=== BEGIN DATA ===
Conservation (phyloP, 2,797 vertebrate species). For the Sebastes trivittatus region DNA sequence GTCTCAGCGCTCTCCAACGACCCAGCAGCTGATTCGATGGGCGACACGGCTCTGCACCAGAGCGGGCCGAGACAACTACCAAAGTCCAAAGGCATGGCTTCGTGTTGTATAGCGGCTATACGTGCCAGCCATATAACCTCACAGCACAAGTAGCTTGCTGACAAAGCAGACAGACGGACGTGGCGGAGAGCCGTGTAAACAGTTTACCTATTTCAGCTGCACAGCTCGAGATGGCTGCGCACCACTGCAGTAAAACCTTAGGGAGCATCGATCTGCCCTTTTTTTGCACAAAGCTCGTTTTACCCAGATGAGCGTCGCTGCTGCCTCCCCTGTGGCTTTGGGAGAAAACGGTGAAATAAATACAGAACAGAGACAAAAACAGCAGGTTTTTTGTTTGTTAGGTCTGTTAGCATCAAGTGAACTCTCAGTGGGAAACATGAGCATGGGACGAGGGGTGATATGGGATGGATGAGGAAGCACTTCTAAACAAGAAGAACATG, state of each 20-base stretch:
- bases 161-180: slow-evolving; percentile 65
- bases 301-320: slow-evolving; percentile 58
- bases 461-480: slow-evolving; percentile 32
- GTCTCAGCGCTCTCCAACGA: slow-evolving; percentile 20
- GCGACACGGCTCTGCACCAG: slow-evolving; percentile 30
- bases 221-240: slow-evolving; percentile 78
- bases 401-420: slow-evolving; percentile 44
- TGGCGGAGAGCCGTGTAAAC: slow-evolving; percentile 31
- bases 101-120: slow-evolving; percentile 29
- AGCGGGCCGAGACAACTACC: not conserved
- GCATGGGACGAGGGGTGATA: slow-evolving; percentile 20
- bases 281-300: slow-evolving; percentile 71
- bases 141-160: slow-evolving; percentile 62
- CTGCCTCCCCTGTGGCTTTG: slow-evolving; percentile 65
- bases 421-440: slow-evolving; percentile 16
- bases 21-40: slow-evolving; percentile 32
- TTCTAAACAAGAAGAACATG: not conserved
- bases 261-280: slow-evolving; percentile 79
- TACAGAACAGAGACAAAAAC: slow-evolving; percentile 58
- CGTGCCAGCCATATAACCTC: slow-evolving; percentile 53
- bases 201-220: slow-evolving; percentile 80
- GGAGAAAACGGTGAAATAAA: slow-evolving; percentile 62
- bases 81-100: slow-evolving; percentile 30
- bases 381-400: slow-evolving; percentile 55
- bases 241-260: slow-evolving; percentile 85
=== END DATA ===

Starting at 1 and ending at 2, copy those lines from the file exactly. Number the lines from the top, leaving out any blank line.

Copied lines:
Conservation (phyloP, 2,797 vertebrate species). For the Sebastes trivittatus region DNA sequence GTCTCAGCGCTCTCCAACGACCCAGCAGCTGATTCGATGGGCGACACGGCTCTGCACCAGAGCGGGCCGAGACAACTACCAAAGTCCAAAGGCATGGCTTCGTGTTGTATAGCGGCTATACGTGCCAGCCATATAACCTCACAGCACAAGTAGCTTGCTGACAAAGCAGACAGACGGACGTGGCGGAGAGCCGTGTAAACAGTTTACCTATTTCAGCTGCACAGCTCGAGATGGCTGCGCACCACTGCAGTAAAACCTTAGGGAGCATCGATCTGCCCTTTTTTTGCACAAAGCTCGTTTTACCCAGATGAGCGTCGCTGCTGCCTCCCCTGTGGCTTTGGGAGAAAACGGTGAAATAAATACAGAACAGAGACAAAAACAGCAGGTTTTTTGTTTGTTAGGTCTGTTAGCATCAAGTGAACTCTCAGTGGGAAACATGAGCATGGGACGAGGGGTGATATGGGATGGATGAGGAAGCACTTCTAAACAAGAAGAACATG, state of each 20-base stretch:
- bases 161-180: slow-evolving; percentile 65